The. third group had a more sophisticated analysis. “He’s got hold of a little something, but not a real conspiracy. With all the Cuban refugees in this town boiling mad about the Bay of Pigs, there were probably a hundred people who talked about killing Kennedy. Garrison will come up with some scraps, make some headlines and drop it. When Ferrie died, that gave him a perfect out. It will all be over in a couple of weeks.”

The third group proved wrong first. On March 1, Garrison stunned New Orleans by suddenly ordering the arrest of Clay L. Shaw, a tall, gray-haired, 54-year-old bachelor, a familiar figure in New Orleans social, circles, and former managing director of the city’s International Trade Mart. Right after Shaw’s arrest, Garrison obtained a search warrant for Shaw’s residence in the French Quarter. The warrant application claimed that in September 1963, Ferrie, Oswald and Clay Shaw (“alias Clay Bertrand”) had held “meetings” in Ferrie’s apartment at which there was an “agreement and combination among” these three “and others” to kill Kennedy. Garrison claimed to have “a confidential informant who was present at the meetings and saw the conspirators and heard the plans.” Armed with the search warrant, Garrison’s men sped to Shaw’s home and carted off a wide variety of objects, which included five whips, some chains, a black hood and cape, pieces of leather, a black gown and a black “net-type hat.”

In a jammed press-conference, Shaw flatly denied all of Garrison’s charges. “I have not conspired with anyone at any time or at any place to murder our late and esteemed President,” he declared in a calm voice. Asked why he thought Garrison had arrested him, he replied with no visible show of rancor, “I have no way of knowing.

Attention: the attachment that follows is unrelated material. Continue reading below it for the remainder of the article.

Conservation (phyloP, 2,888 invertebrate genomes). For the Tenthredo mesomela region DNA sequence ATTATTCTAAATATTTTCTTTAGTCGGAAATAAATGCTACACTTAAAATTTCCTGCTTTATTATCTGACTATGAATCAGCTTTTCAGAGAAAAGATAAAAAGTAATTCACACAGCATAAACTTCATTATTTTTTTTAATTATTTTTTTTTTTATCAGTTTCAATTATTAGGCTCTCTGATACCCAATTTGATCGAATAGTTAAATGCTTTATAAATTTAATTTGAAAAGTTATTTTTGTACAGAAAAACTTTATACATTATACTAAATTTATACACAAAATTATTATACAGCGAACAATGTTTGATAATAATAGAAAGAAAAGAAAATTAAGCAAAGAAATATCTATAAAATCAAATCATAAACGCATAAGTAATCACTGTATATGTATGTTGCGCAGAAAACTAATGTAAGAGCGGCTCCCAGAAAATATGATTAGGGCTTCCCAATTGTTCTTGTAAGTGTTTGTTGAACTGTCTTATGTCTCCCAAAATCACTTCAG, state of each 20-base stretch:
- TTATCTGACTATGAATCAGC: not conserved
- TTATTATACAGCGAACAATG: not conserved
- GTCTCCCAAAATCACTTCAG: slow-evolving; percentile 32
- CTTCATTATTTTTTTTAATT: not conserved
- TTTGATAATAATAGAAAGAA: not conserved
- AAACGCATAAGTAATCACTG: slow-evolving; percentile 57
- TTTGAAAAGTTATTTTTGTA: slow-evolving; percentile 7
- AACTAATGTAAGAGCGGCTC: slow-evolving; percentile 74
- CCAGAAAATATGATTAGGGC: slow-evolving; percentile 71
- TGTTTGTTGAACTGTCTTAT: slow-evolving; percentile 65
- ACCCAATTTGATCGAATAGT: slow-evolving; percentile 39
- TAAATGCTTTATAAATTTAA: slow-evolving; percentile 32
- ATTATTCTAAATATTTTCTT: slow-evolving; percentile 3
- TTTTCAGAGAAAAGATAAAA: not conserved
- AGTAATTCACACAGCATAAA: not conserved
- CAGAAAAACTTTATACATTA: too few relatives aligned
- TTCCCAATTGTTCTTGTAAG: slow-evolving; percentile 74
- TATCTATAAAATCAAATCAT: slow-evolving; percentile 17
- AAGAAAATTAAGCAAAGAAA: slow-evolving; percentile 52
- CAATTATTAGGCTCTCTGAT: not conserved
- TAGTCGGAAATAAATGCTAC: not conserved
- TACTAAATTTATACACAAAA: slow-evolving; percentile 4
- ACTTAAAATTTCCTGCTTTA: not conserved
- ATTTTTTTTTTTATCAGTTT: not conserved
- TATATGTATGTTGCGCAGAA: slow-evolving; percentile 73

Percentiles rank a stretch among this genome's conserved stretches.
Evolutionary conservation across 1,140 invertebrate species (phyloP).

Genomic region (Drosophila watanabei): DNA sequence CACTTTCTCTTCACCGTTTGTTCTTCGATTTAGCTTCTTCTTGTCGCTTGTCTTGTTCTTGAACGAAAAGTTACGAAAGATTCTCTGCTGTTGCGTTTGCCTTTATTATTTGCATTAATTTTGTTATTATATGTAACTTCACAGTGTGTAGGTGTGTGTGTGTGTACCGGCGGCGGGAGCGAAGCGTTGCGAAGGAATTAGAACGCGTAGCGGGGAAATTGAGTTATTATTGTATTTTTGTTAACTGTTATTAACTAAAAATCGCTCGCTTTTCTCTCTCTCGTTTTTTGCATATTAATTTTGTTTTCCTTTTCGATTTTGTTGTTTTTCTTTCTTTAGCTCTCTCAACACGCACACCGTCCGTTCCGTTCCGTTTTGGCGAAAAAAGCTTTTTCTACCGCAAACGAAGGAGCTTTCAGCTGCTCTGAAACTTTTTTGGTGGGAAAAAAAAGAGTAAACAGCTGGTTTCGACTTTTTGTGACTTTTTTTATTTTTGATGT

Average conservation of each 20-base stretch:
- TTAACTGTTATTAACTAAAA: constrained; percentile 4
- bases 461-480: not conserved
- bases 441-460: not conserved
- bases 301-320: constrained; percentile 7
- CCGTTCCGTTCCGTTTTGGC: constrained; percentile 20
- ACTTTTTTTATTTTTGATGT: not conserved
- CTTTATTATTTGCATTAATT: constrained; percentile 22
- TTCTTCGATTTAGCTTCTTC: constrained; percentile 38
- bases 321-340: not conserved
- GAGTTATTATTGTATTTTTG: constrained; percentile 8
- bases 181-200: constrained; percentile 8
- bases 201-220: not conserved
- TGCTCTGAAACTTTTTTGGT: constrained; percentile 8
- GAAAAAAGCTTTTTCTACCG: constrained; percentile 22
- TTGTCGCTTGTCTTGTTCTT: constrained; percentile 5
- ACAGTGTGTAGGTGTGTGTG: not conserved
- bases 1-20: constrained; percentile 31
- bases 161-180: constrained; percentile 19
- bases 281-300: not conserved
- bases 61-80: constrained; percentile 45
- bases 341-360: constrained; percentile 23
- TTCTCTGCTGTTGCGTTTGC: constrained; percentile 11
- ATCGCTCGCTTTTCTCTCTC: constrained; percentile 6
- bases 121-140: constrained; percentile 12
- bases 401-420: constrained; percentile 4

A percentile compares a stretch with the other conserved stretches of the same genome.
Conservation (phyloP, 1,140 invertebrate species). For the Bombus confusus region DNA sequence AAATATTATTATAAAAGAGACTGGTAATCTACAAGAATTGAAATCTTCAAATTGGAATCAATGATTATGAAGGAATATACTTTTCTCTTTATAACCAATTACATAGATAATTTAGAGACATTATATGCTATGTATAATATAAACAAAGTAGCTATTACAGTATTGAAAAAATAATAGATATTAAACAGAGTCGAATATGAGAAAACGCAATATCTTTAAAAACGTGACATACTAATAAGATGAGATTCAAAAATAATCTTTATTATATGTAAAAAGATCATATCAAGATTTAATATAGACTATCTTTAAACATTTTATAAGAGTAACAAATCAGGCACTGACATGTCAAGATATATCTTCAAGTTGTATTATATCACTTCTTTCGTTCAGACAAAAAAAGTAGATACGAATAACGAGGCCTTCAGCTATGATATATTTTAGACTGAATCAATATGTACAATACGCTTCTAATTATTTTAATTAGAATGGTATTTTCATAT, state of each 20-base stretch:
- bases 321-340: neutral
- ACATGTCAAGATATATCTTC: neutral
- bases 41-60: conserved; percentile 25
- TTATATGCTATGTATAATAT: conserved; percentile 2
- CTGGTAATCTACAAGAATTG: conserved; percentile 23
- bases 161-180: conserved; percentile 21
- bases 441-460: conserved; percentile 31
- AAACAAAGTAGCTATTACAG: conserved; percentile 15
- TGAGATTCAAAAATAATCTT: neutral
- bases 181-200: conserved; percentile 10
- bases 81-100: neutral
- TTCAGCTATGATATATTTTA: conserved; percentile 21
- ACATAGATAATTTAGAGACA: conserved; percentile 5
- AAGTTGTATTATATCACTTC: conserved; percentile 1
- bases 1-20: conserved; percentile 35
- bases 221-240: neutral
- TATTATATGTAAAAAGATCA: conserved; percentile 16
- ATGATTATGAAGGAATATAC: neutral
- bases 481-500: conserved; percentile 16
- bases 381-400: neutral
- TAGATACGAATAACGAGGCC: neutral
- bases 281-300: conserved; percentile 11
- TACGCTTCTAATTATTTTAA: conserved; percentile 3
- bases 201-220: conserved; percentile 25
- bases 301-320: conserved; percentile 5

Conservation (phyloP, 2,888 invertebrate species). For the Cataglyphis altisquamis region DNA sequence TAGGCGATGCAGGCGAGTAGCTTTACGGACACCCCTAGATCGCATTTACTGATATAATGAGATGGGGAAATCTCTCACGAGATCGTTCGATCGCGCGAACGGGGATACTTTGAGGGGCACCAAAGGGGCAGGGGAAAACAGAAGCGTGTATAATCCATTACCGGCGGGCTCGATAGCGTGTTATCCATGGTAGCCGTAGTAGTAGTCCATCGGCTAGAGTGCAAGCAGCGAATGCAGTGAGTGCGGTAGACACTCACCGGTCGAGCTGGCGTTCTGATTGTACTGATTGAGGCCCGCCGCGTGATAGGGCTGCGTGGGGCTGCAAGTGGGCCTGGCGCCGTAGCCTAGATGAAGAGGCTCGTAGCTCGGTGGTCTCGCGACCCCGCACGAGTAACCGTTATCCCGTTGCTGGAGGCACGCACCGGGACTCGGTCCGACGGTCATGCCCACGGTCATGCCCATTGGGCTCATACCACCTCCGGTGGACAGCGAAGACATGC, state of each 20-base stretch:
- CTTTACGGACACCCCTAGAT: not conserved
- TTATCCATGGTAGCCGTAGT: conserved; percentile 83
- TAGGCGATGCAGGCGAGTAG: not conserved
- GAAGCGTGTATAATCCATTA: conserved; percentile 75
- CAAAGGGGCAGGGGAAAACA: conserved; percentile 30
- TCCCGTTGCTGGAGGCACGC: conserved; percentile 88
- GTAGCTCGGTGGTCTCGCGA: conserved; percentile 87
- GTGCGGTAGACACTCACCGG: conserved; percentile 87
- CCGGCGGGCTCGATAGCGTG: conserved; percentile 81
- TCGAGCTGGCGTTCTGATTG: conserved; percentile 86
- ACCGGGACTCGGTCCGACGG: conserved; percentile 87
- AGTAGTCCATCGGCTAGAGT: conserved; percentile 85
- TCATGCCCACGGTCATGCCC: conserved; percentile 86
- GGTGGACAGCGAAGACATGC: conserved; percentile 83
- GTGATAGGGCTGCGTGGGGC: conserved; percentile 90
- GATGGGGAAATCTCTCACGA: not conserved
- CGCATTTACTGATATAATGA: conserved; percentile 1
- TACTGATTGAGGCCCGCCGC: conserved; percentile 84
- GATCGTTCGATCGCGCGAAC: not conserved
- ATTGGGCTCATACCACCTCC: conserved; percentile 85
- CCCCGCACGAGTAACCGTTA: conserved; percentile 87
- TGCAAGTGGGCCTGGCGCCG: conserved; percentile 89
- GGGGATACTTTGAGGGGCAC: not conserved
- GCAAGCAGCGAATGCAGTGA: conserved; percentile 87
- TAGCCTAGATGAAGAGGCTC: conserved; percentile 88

The arrest of Shaw brought two new characters onstage. The first was Dean A. Andrews, a onetime private attorney, and an assistant district attorney at nearby Jefferson Parish until his suspension on March 16. Andrews, a roly-poly man addicted to sunglasses and startlingly elliptical conversation, had 14½ pages of testimony in the Warren Report. It had made three major points:

During Oswald’s stay in New Orleans in 1963, Oswald had come to his office for legal help about his discharge from the Marines, and had been accompanied by some “gay kids, Mexicanos.”

Someone by the name of “Clay Bertrand” called Andrews from time to time and asked him to represent homosexuals in trouble with the law.

The day after Kennedy’s assassination, Andrews, who was hospitalized with pneumonia, received a phone call from “a voice I recognized as Clay Bertrand.” The caller asked Andrews if he would go to Dallas and defend Oswald. Andrews told the caller he was sick, and nothing more came of it.

Andrews said he had seen Bertrand only twice. He told the Warren Commission Bertrand was about five feet eight inches,” with sandy hair. In an earlier interrogation by the “Fee-Bees” — his term for the FBI — he said Bertrand was about six feet two and had brown hair. Confronted with the six-inch disparity in Bertrand’s height, Andrews replied, “I don’t play Boy Scout and measure them.” He added a final colorful touch. After the assassination, he said, he spotted “that swinging cat” Bertrand in a bar. Bertrand “spooked and ran,” Andrews said. “I should have cracked him on the head with a bottle, but I figured to be a good law-abiding citizen and made the biggest mistake of the century.